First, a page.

The notion of an “outbreak” of severe weather has been used for decades, but has never been formally defined. There are many different criteria by which outbreaks can be defined based on severe weather occurrence data, and there is not likely to be any compelling logic to choose any single criterion as ideal for all purposes. Therefore, a method has been developed that uses multiple variables and allows for considerable flexibility. The technique can be adapted easily to any project that needs to establish a ranking of weather events. The intended use involves isolating the most important tornado outbreak days, as well as important outbreak days of primarily nontornadic severe convective weather, during a period when the number of reports has been growing rapidly from nonmeteorological factors. The method is illustrated for both tornadic and primarily nontornadic severe weather event day cases. The impact of the secular trends in the data has been reduced by a simple detrending scheme. The effect of detrending is less important for the tornado outbreak cases and is illustrated by comparing rankings with and without detrending. It is shown that the resulting rankings are relatively resistant to secular trends in the data, as intended, and not strongly sensitive to the choices made in applying the method. The rankings are also consistent with subjective judgments of the relative importance of historical tornado outbreak cases.

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J. R. Wang, J. D. Spinhirne, P. Racette, L. A. Chang, and W. Hart

Abstract

Simultaneous measurements with the millimeter-wave imaging radiometer (MIR), cloud lidar system (CLS), and the MODIS airborne simulator (MAS) were made aboard the NASA ER-2 aircraft over the western Pacific Ocean on 17–18 January 1993. These measurements were used to study the effects of clouds on water vapor profile retrievals based on millimeter-wave radiometer measurements. The CLS backscatter measurements (at 0.532 and 1.064 μm) provided information on the heights and a detailed structure of cloud layers; the types of clouds could be positively identified. All 12 MAS channels (0.6–13 μm) essentially respond to all types of clouds, while the six MIR channels (89–220 GHz) show little sensitivity to cirrus clouds. The radiances from the 12-μm and 0.875-μm channels of the MAS and the 89-GHz channel of the MIR were used to gauge the performance of the retrieval of water vapor profiles from the MIR observations under cloudy conditions. It was found that, for cirrus and absorptive (liquid) clouds, better than 80% of the retrieval was convergent when one of the three criteria was satisfied; that is, the radiance at 0.875 μm is less than 100 W cm−3 sr−1, or the brightness at 12 μm is greater than 260 K, or brightness at 89 GHz is less than 270 K (equivalent to cloud liquid water of less than 0.04 g cm−2). The range of these radiances for convergent retrieval increases markedly when the condition for convergent retrieval was somewhat relaxed. The algorithm of water vapor profiling from the MIR measurements could not perform adequately over the areas of storm-related clouds that scatter radiation at millimeter wavelengths.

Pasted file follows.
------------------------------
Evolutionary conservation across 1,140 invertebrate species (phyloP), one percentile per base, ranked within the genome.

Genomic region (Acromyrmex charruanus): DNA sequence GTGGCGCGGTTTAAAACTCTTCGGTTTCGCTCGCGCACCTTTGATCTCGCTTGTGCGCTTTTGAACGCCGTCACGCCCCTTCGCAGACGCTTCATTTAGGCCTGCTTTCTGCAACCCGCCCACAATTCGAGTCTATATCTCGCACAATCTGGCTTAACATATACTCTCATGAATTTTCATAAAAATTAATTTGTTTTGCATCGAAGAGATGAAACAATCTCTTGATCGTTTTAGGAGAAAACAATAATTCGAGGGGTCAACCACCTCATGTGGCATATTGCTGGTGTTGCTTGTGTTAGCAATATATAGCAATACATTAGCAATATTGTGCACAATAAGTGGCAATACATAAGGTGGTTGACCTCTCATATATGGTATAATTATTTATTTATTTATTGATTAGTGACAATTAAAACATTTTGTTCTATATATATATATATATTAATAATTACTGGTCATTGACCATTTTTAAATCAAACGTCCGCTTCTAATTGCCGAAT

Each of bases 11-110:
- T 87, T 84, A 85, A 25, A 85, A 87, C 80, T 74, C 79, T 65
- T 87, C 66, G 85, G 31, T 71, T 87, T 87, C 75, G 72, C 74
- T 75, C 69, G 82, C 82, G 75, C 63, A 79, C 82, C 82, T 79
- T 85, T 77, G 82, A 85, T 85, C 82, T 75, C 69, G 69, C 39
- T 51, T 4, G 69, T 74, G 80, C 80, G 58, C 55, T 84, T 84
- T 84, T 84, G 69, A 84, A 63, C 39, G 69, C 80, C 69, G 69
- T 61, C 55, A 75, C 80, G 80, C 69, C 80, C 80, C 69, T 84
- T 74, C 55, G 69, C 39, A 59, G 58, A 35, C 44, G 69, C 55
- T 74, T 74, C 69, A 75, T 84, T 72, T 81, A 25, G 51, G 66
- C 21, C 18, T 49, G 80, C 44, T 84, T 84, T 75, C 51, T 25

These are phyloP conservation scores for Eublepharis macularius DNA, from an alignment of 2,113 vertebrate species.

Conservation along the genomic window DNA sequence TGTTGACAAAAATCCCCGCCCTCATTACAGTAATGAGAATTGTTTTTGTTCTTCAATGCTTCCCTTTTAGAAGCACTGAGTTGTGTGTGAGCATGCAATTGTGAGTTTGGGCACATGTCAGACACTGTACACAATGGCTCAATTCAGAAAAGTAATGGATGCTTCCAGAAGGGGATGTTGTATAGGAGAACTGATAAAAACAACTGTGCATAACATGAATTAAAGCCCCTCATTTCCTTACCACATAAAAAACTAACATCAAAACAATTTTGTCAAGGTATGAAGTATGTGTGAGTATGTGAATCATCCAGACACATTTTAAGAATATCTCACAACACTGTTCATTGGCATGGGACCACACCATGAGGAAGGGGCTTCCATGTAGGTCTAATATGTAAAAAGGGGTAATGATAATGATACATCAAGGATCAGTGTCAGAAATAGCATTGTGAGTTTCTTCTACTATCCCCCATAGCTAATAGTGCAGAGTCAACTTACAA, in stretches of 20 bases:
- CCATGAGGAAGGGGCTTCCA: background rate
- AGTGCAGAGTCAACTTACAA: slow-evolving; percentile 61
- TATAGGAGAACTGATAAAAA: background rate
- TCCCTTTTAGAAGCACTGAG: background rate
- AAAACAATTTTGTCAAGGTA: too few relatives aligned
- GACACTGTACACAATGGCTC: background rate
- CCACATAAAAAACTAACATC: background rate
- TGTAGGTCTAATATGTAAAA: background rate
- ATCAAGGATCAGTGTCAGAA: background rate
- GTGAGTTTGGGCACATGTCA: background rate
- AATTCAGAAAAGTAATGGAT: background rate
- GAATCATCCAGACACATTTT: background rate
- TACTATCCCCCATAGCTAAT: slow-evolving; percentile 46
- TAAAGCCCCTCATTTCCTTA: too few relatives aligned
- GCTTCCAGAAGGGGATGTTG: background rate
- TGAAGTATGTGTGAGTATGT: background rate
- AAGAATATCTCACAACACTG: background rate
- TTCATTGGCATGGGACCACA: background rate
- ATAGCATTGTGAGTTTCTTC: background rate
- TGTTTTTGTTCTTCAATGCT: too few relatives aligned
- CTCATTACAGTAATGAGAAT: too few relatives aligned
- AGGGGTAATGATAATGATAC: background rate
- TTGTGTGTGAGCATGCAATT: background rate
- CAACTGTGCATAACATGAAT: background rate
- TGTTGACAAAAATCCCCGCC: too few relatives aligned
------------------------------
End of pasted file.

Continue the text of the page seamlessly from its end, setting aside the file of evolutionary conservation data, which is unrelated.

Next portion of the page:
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T. L. Hart, W. Bourke, P. J. Steinle, and R. S. Seaman

Abstract

Increasing the resolution of satellite soundings of temperature and moisture from 500 to 250 km is found to be beneficial for large-scale numerical weather prediction for the Southern Hemisphere, particularly for winter. The impact for the Northern Hemisphere was generally not significant, although mostly positive in sign. The results are based on parallel experiments with the Australian Bureau of Meteorology's global analysis and prediction system, with configurations differing only in the use of either the 500- or 250-km soundings. Ten 5-day forecasts for both a January and a July period were carried out.

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G. E. Klazura, D. R. Cook, R. L. Coulter, R. L. Hart, D. J. Holdridge, B. M. Lesht, J. D. Lucas, T. J. Martin, M. S. Pekour, and M. L. Wesely
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Sarah C. Jones, Patrick A. Harr, Jim Abraham, Lance F. Bosart, Peter J. Bowyer, Jenni L. Evans, Deborah E. Hanley, Barry N. Hanstrum, Robert E. Hart, François Lalaurette, Mark R. Sinclair, Roger K. Smith, and Chris Thorncroft

Abstract